I leave early in the am to get to Veracruz. In the morning mist the rolling pastures lead to great views of Mexico’s largest mountain, the snow capped ‘Citlaltepetl’.
I ride in the cool air with a smile and my heated gear going. This however doesn’t last long. Coming into Veracruz in the early afternoon the heat skyrockets as I ride into town in the blazing sun, and heavy traffic. My bike temperature gauge hits almost 47C ; a difference of over 35C from earlier that day. Thankfully my hotel is not too hard to find, and the cool breeze off the ocean starts to bring me back to more humane temperatures. I look for a swim but change my mind as I look into the oily glaze on the surface of the water and the grit of the huge working dock beside me.
I walk the streets exploring as the heat starts to dissipate in the late afternoon. The town is hot and humid, and the streets show the grit and grime of a place too hot to be bothered doing much.
The rawness of the streets is charming in its own way, and there is little pretentiousness in the town. It seems to hustle with the vibrancy of a working city alive. The people here are friendly, and over the evening I meet a range of people.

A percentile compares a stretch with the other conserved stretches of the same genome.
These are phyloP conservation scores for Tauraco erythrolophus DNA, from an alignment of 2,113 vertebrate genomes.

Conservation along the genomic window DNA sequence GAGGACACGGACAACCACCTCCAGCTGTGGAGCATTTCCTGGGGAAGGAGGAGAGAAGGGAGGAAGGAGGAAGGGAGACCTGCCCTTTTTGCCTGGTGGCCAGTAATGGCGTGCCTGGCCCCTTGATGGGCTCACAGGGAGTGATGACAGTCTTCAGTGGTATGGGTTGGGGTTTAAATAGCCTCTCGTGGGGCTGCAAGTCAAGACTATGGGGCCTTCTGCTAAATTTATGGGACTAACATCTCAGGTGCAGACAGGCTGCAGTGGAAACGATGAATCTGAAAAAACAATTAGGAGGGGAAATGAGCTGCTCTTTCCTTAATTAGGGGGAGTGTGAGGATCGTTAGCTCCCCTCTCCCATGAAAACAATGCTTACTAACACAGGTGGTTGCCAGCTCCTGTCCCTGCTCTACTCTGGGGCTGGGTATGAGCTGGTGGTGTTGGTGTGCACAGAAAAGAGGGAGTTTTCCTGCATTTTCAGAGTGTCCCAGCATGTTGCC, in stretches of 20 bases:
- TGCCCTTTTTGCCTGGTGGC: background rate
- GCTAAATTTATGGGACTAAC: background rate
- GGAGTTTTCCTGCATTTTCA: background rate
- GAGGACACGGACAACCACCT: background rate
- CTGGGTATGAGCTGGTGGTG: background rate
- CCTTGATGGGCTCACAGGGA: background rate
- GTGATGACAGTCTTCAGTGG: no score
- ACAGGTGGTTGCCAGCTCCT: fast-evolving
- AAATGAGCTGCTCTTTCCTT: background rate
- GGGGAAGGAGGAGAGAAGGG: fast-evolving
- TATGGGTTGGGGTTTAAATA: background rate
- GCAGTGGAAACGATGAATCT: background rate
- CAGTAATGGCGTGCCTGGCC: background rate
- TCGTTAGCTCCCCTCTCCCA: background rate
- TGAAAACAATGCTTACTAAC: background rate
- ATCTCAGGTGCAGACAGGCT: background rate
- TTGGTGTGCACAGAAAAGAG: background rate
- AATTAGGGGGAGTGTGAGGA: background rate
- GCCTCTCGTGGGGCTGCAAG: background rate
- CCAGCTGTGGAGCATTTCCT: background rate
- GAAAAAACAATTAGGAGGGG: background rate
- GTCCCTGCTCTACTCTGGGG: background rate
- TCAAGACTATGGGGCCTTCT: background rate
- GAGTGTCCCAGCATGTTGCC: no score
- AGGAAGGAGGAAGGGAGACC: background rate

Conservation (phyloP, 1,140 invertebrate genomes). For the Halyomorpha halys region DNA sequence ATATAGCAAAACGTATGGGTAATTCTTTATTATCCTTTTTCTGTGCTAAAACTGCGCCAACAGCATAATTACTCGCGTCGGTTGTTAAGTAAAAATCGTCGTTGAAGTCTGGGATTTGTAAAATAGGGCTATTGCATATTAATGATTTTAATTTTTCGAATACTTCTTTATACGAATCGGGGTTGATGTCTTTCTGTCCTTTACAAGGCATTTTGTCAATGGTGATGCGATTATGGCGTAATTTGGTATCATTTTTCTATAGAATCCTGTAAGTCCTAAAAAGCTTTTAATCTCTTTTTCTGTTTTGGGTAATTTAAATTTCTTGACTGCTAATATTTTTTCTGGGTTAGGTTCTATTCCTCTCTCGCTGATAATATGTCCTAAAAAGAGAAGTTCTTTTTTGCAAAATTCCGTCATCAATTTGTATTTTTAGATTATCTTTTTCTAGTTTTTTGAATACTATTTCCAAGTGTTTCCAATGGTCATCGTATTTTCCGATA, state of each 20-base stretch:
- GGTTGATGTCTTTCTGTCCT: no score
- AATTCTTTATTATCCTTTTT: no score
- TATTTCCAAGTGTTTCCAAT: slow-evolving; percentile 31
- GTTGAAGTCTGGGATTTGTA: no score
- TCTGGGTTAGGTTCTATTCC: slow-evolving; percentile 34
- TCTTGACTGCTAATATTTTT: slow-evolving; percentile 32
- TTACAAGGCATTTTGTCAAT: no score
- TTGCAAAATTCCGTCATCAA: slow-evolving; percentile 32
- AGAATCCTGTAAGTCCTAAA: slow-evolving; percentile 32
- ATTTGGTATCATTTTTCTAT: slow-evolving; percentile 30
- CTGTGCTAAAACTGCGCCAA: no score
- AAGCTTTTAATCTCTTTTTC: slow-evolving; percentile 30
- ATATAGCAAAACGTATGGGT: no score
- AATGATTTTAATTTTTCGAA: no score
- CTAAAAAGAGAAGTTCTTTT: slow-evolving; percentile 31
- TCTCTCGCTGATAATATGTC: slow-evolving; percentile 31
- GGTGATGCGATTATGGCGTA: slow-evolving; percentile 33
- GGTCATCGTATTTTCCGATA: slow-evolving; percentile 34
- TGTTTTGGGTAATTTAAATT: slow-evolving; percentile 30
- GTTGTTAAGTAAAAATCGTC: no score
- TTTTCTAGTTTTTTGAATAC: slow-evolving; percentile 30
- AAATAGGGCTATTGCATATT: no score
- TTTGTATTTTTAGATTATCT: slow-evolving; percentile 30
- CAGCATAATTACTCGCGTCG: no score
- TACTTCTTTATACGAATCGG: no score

The Zocalo is alive with music as the mariachi bands fight for airspace. Those with the loudest horns win. Others crowd around their audience seated at tables of beer, plates of seafood and caldo de mariscos and sing deep melodies under their big hats. Instruments are negotiated between tables. A harp is lifted over people’s heads and squeezes its way to rest between the tables. Five or so men with a variety of instruments and swish costumes gather around the table. The horn player stands back as not to offend the customers. Cheers go up. Requests are taken and notes exchanged. Another tune lights up the evening.
Caldo de mariscos- a suposed hangover cure